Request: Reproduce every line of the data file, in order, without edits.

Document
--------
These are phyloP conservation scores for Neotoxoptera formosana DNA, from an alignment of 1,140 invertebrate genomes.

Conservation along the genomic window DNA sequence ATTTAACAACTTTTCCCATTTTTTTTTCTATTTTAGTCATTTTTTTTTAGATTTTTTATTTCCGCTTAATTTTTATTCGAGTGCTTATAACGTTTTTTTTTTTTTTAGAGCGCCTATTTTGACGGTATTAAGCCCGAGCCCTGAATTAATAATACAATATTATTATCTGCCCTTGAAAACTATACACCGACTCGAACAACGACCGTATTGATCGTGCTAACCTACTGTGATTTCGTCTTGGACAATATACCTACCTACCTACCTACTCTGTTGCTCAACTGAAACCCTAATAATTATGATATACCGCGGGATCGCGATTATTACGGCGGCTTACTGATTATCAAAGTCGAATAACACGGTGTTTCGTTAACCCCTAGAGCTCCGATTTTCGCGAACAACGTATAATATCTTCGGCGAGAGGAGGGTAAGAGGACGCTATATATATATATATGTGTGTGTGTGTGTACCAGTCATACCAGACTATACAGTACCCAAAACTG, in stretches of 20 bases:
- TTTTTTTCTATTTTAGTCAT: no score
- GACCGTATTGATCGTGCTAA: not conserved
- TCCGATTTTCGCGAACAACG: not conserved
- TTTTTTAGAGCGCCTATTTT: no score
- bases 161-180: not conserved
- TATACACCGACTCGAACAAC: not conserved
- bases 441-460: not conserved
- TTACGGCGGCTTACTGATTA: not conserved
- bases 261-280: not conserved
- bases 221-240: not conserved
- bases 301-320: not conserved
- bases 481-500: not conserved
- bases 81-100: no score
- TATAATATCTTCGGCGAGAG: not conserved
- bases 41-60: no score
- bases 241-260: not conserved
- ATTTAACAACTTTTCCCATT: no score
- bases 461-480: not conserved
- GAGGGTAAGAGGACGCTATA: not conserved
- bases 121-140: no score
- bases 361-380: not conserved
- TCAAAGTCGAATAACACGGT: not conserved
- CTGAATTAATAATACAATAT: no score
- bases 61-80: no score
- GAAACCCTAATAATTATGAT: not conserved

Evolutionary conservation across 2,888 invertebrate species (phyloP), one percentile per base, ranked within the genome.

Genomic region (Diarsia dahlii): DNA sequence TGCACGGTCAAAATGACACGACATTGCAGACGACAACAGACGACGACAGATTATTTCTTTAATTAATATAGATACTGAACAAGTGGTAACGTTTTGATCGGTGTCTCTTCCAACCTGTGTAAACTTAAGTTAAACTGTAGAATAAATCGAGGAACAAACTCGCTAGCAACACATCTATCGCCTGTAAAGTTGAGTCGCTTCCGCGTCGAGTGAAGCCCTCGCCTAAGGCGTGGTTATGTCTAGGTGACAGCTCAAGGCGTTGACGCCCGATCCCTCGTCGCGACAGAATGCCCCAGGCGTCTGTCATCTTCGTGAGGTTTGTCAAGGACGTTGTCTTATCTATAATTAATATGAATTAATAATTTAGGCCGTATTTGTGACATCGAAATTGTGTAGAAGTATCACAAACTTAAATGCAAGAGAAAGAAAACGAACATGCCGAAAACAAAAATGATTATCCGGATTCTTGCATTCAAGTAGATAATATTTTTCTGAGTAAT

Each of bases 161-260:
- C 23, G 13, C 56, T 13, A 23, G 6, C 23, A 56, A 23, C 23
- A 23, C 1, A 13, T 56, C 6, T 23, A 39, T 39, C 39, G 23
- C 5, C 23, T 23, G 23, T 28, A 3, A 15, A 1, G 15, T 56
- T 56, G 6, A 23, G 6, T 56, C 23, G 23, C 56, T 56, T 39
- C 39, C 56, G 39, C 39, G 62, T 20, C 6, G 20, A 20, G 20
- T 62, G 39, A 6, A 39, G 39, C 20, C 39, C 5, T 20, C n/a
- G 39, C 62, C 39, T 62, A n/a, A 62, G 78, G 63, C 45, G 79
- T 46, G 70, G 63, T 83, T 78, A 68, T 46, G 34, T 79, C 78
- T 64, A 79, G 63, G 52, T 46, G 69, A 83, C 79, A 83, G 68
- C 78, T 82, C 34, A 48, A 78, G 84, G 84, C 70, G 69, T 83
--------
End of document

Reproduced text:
These are phyloP conservation scores for Neotoxoptera formosana DNA, from an alignment of 1,140 invertebrate genomes.

Conservation along the genomic window DNA sequence ATTTAACAACTTTTCCCATTTTTTTTTCTATTTTAGTCATTTTTTTTTAGATTTTTTATTTCCGCTTAATTTTTATTCGAGTGCTTATAACGTTTTTTTTTTTTTTAGAGCGCCTATTTTGACGGTATTAAGCCCGAGCCCTGAATTAATAATACAATATTATTATCTGCCCTTGAAAACTATACACCGACTCGAACAACGACCGTATTGATCGTGCTAACCTACTGTGATTTCGTCTTGGACAATATACCTACCTACCTACCTACTCTGTTGCTCAACTGAAACCCTAATAATTATGATATACCGCGGGATCGCGATTATTACGGCGGCTTACTGATTATCAAAGTCGAATAACACGGTGTTTCGTTAACCCCTAGAGCTCCGATTTTCGCGAACAACGTATAATATCTTCGGCGAGAGGAGGGTAAGAGGACGCTATATATATATATATGTGTGTGTGTGTGTACCAGTCATACCAGACTATACAGTACCCAAAACTG, in stretches of 20 bases:
- TTTTTTTCTATTTTAGTCAT: no score
- GACCGTATTGATCGTGCTAA: not conserved
- TCCGATTTTCGCGAACAACG: not conserved
- TTTTTTAGAGCGCCTATTTT: no score
- bases 161-180: not conserved
- TATACACCGACTCGAACAAC: not conserved
- bases 441-460: not conserved
- TTACGGCGGCTTACTGATTA: not conserved
- bases 261-280: not conserved
- bases 221-240: not conserved
- bases 301-320: not conserved
- bases 481-500: not conserved
- bases 81-100: no score
- TATAATATCTTCGGCGAGAG: not conserved
- bases 41-60: no score
- bases 241-260: not conserved
- ATTTAACAACTTTTCCCATT: no score
- bases 461-480: not conserved
- GAGGGTAAGAGGACGCTATA: not conserved
- bases 121-140: no score
- bases 361-380: not conserved
- TCAAAGTCGAATAACACGGT: not conserved
- CTGAATTAATAATACAATAT: no score
- bases 61-80: no score
- GAAACCCTAATAATTATGAT: not conserved

Evolutionary conservation across 2,888 invertebrate species (phyloP), one percentile per base, ranked within the genome.

Genomic region (Diarsia dahlii): DNA sequence TGCACGGTCAAAATGACACGACATTGCAGACGACAACAGACGACGACAGATTATTTCTTTAATTAATATAGATACTGAACAAGTGGTAACGTTTTGATCGGTGTCTCTTCCAACCTGTGTAAACTTAAGTTAAACTGTAGAATAAATCGAGGAACAAACTCGCTAGCAACACATCTATCGCCTGTAAAGTTGAGTCGCTTCCGCGTCGAGTGAAGCCCTCGCCTAAGGCGTGGTTATGTCTAGGTGACAGCTCAAGGCGTTGACGCCCGATCCCTCGTCGCGACAGAATGCCCCAGGCGTCTGTCATCTTCGTGAGGTTTGTCAAGGACGTTGTCTTATCTATAATTAATATGAATTAATAATTTAGGCCGTATTTGTGACATCGAAATTGTGTAGAAGTATCACAAACTTAAATGCAAGAGAAAGAAAACGAACATGCCGAAAACAAAAATGATTATCCGGATTCTTGCATTCAAGTAGATAATATTTTTCTGAGTAAT

Each of bases 161-260:
- C 23, G 13, C 56, T 13, A 23, G 6, C 23, A 56, A 23, C 23
- A 23, C 1, A 13, T 56, C 6, T 23, A 39, T 39, C 39, G 23
- C 5, C 23, T 23, G 23, T 28, A 3, A 15, A 1, G 15, T 56
- T 56, G 6, A 23, G 6, T 56, C 23, G 23, C 56, T 56, T 39
- C 39, C 56, G 39, C 39, G 62, T 20, C 6, G 20, A 20, G 20
- T 62, G 39, A 6, A 39, G 39, C 20, C 39, C 5, T 20, C n/a
- G 39, C 62, C 39, T 62, A n/a, A 62, G 78, G 63, C 45, G 79
- T 46, G 70, G 63, T 83, T 78, A 68, T 46, G 34, T 79, C 78
- T 64, A 79, G 63, G 52, T 46, G 69, A 83, C 79, A 83, G 68
- C 78, T 82, C 34, A 48, A 78, G 84, G 84, C 70, G 69, T 83